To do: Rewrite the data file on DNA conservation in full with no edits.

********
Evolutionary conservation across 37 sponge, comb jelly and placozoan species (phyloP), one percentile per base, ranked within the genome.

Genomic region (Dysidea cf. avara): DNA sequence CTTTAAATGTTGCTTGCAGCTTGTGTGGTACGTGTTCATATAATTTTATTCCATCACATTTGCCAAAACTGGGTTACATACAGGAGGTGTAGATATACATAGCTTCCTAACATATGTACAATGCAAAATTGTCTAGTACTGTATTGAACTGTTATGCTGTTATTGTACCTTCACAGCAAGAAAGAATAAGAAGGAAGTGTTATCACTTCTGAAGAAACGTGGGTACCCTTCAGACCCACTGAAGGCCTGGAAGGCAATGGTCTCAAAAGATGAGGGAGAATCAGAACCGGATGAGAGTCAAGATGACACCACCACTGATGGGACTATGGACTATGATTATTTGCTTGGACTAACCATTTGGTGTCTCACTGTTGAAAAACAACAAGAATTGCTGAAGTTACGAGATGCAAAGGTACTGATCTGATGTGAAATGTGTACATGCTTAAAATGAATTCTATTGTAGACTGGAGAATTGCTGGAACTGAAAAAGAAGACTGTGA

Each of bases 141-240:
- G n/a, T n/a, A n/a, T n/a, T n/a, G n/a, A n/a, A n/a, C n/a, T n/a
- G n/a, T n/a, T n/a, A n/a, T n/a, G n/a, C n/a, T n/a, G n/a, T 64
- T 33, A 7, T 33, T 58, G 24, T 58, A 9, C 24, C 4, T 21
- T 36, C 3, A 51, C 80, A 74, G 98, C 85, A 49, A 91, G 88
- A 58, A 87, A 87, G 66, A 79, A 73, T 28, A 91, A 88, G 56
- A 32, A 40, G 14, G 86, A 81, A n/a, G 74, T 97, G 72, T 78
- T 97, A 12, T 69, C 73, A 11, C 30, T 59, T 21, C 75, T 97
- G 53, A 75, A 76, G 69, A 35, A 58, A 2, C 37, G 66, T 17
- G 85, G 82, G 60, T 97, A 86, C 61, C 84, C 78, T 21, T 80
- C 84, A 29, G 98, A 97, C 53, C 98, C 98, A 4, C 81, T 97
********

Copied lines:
Evolutionary conservation across 37 sponge, comb jelly and placozoan species (phyloP), one percentile per base, ranked within the genome.

Genomic region (Dysidea cf. avara): DNA sequence CTTTAAATGTTGCTTGCAGCTTGTGTGGTACGTGTTCATATAATTTTATTCCATCACATTTGCCAAAACTGGGTTACATACAGGAGGTGTAGATATACATAGCTTCCTAACATATGTACAATGCAAAATTGTCTAGTACTGTATTGAACTGTTATGCTGTTATTGTACCTTCACAGCAAGAAAGAATAAGAAGGAAGTGTTATCACTTCTGAAGAAACGTGGGTACCCTTCAGACCCACTGAAGGCCTGGAAGGCAATGGTCTCAAAAGATGAGGGAGAATCAGAACCGGATGAGAGTCAAGATGACACCACCACTGATGGGACTATGGACTATGATTATTTGCTTGGACTAACCATTTGGTGTCTCACTGTTGAAAAACAACAAGAATTGCTGAAGTTACGAGATGCAAAGGTACTGATCTGATGTGAAATGTGTACATGCTTAAAATGAATTCTATTGTAGACTGGAGAATTGCTGGAACTGAAAAAGAAGACTGTGA

Each of bases 141-240:
- G n/a, T n/a, A n/a, T n/a, T n/a, G n/a, A n/a, A n/a, C n/a, T n/a
- G n/a, T n/a, T n/a, A n/a, T n/a, G n/a, C n/a, T n/a, G n/a, T 64
- T 33, A 7, T 33, T 58, G 24, T 58, A 9, C 24, C 4, T 21
- T 36, C 3, A 51, C 80, A 74, G 98, C 85, A 49, A 91, G 88
- A 58, A 87, A 87, G 66, A 79, A 73, T 28, A 91, A 88, G 56
- A 32, A 40, G 14, G 86, A 81, A n/a, G 74, T 97, G 72, T 78
- T 97, A 12, T 69, C 73, A 11, C 30, T 59, T 21, C 75, T 97
- G 53, A 75, A 76, G 69, A 35, A 58, A 2, C 37, G 66, T 17
- G 85, G 82, G 60, T 97, A 86, C 61, C 84, C 78, T 21, T 80
- C 84, A 29, G 98, A 97, C 53, C 98, C 98, A 4, C 81, T 97